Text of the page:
Ukraine: Population loss endangers reconstruction

13 July 2023

The country's population will decline by 20%, leading to a labour shortage that threatens economic recovery. A new forecasting model assumes four demographic scenarios

image credit: pexels/алесь усцінаў

By Andreas Knapp

  • 20% decline in population, pre-war level out of reach
  • Labour force massively shrinking
  • Labour shortage threatens reconstruction and economic recovery
  • New forecasting model on demographic projections closes research gap

What are the consequences of the war for population development in Ukraine and what does this mean for the reconstruction and economic future of the country? These are the questions addressed in a new study by the Vienna Institute for International Economic Studies (wiiw), which fills a gap in current research. Major conclusions: The war has radically exacerbated the demographic crisis Ukraine has faced since independence in 1991 and is likely to lead to a massive labour shortage after hostilities end. Regardless of how long the war lasts and whether or not there is further military escalation, Ukraine is unlikely to recover demographically from the consequences of the war. Even in 2040 it will have only about 35m inhabitants, around 20% fewer than before the war (2021: 42.8m) and the decline in the working-age population is likely to be the most severe and far-reaching.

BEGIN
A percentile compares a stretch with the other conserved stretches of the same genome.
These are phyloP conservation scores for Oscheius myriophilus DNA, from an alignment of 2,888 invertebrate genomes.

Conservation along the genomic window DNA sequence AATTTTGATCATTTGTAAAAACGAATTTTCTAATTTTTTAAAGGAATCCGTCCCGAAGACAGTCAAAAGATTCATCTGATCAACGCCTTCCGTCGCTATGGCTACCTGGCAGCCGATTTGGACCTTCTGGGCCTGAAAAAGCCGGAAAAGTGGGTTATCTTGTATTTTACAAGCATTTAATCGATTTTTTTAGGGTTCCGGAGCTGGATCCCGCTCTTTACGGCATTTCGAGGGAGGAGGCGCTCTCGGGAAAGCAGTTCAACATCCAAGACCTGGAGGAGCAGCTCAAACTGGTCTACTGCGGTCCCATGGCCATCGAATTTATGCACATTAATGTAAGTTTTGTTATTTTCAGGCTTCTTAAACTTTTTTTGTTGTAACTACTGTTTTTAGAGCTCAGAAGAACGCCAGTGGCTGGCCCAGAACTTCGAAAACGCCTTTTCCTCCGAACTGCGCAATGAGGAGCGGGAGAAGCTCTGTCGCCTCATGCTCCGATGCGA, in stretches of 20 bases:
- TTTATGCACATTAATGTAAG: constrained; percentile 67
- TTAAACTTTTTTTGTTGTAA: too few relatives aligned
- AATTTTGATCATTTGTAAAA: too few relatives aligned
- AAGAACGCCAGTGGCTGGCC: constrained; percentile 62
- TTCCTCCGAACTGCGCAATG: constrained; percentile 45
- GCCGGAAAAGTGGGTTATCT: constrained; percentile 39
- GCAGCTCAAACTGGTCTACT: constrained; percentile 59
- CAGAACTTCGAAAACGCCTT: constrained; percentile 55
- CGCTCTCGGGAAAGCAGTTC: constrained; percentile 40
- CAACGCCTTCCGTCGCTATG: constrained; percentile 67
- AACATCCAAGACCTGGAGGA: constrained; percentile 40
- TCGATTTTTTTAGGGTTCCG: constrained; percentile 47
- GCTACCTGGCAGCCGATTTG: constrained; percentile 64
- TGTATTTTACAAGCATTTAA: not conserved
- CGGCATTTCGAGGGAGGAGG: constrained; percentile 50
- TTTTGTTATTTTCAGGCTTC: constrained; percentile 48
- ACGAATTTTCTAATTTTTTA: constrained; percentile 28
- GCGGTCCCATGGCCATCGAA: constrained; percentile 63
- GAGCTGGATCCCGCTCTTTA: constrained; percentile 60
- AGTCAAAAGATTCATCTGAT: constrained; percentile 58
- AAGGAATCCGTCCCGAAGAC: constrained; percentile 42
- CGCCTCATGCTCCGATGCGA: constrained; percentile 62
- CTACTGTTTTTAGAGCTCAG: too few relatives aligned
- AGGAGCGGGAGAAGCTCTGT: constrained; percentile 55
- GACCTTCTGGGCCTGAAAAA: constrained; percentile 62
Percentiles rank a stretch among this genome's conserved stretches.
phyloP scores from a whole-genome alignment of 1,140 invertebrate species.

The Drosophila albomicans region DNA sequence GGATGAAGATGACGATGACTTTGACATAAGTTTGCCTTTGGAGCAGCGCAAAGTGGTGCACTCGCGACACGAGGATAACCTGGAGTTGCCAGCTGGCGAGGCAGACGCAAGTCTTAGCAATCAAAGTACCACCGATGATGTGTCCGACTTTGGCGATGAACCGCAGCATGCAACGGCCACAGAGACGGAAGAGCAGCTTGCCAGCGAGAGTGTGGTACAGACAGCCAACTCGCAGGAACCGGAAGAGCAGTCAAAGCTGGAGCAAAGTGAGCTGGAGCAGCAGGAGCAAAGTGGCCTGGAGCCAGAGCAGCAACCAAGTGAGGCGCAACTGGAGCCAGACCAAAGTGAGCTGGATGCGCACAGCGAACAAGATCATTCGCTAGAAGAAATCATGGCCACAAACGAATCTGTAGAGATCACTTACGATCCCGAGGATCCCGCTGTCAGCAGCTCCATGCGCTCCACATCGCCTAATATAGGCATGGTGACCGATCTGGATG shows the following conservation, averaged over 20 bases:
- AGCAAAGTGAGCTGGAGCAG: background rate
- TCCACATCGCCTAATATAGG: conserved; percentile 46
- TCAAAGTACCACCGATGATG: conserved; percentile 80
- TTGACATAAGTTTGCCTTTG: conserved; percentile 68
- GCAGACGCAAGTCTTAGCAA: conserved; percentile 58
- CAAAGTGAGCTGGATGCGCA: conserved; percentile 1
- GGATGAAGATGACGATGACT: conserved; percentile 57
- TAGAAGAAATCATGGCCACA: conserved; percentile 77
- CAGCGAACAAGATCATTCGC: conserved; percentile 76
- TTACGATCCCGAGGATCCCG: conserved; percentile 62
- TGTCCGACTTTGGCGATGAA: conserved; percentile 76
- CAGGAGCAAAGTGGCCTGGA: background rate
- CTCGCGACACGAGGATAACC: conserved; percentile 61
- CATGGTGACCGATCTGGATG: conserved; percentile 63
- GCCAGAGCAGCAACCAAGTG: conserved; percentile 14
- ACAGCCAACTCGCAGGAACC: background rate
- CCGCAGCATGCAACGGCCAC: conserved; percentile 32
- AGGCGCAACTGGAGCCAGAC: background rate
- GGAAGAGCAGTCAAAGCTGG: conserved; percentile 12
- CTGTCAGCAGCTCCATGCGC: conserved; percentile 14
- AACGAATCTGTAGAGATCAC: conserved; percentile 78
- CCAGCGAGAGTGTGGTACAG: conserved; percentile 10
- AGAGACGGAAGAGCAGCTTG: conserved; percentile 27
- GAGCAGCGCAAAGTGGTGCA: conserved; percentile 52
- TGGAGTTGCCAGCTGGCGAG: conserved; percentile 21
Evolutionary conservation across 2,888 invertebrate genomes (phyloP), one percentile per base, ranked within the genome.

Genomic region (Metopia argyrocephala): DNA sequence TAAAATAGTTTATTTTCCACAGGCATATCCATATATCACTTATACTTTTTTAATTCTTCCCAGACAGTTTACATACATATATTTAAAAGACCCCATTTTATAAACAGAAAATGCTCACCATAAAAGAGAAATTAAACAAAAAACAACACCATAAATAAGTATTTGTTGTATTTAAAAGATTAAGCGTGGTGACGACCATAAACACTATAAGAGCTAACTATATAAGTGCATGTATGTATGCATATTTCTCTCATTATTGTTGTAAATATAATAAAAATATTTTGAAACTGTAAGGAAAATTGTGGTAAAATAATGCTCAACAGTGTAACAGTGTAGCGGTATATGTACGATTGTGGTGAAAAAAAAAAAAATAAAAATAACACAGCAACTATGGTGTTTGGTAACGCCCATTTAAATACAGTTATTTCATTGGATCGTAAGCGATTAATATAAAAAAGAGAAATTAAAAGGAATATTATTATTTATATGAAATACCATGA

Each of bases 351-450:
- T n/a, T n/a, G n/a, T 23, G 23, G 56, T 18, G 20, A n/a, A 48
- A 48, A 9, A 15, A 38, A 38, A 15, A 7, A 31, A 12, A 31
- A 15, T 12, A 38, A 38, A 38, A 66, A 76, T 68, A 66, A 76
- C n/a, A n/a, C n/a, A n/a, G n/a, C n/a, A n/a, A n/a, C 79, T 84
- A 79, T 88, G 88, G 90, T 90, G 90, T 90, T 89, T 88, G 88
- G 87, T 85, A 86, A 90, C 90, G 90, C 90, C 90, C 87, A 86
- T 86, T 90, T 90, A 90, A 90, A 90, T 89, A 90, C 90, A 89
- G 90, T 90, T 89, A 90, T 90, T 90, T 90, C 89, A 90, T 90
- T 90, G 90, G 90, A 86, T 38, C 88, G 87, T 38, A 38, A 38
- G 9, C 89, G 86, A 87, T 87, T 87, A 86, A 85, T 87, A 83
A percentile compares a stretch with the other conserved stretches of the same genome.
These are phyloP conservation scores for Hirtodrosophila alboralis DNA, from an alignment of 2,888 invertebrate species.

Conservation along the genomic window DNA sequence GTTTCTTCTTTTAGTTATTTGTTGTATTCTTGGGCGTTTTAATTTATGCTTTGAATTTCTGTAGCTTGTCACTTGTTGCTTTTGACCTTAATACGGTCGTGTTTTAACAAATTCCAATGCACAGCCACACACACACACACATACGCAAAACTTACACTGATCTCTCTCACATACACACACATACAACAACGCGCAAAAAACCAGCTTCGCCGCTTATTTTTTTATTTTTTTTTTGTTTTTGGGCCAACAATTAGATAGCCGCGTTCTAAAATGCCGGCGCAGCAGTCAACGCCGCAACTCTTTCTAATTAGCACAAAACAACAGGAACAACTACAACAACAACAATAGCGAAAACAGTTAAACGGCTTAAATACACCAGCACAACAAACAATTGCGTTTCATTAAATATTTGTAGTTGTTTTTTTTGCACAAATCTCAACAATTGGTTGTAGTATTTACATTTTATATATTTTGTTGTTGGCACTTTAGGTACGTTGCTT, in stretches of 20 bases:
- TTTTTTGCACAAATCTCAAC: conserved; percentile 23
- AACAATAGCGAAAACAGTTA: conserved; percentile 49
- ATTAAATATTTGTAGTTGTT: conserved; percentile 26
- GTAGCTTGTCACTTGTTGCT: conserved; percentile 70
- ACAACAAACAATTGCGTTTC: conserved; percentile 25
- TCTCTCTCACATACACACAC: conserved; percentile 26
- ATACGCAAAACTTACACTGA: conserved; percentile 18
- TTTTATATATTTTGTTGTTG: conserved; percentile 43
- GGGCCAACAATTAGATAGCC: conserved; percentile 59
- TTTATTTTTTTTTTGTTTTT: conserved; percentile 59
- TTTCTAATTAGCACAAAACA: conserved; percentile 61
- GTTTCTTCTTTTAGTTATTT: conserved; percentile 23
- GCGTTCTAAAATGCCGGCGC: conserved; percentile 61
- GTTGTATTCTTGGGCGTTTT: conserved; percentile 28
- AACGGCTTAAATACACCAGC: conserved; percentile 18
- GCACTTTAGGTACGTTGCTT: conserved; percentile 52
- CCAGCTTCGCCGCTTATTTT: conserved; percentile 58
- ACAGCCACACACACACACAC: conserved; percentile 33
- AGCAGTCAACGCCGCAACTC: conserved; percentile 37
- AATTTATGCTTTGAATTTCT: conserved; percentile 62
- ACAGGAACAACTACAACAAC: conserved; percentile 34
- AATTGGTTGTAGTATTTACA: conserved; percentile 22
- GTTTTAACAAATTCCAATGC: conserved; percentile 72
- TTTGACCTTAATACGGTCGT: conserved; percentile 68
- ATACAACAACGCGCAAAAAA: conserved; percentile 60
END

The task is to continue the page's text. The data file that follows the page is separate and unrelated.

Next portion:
Acute labour shortage looms

This could have a very problematic impact on reconstruction. There will simply be a lack of people to enable Ukraine to recover from the destruction and to get the economy going again. The problem will be particularly severe in the Eastern and Southeastern regions of the country most affected by the war. Above all, a massive outflow of well-educated women of working and childbearing age, who make up about 70% of the adult refugees, is likely to sustain the population loss for a long time. In addition, many children and young people have left the country, as they constitute about a third of refugees. ‘Many of them will no longer be there when it comes to rebuilding the war-torn country. We assume that more than 20% of the refugees will not return to Ukraine,’ says Maryna Tverdostup, Economist at wiiw and author of the study.

New scientific territory

Owing to the great uncertainties regarding the further course of the war, only a few studies so far have tried to forecast the future trajectory of Ukraine's population. In particular, there has been no comprehensive forecasting model that takes into account migration scenarios including ageing and gender-specific aspects of the population. With this study, Tverdostup closes this research gap and enters new scientific territory. She projects the future demographic development of Ukraine with a microsimulation model by looking at various scenarios regarding the duration and military escalation of the war. In doing so, the development of age-specific fertility, age- and gender-specific mortality, age- and gender-specific refugee outmigration rates, and age- and gender-specific return rates in the population are modelled for four scenarios and incorporated in the stochastic population growth model.

Population remains below pre-war level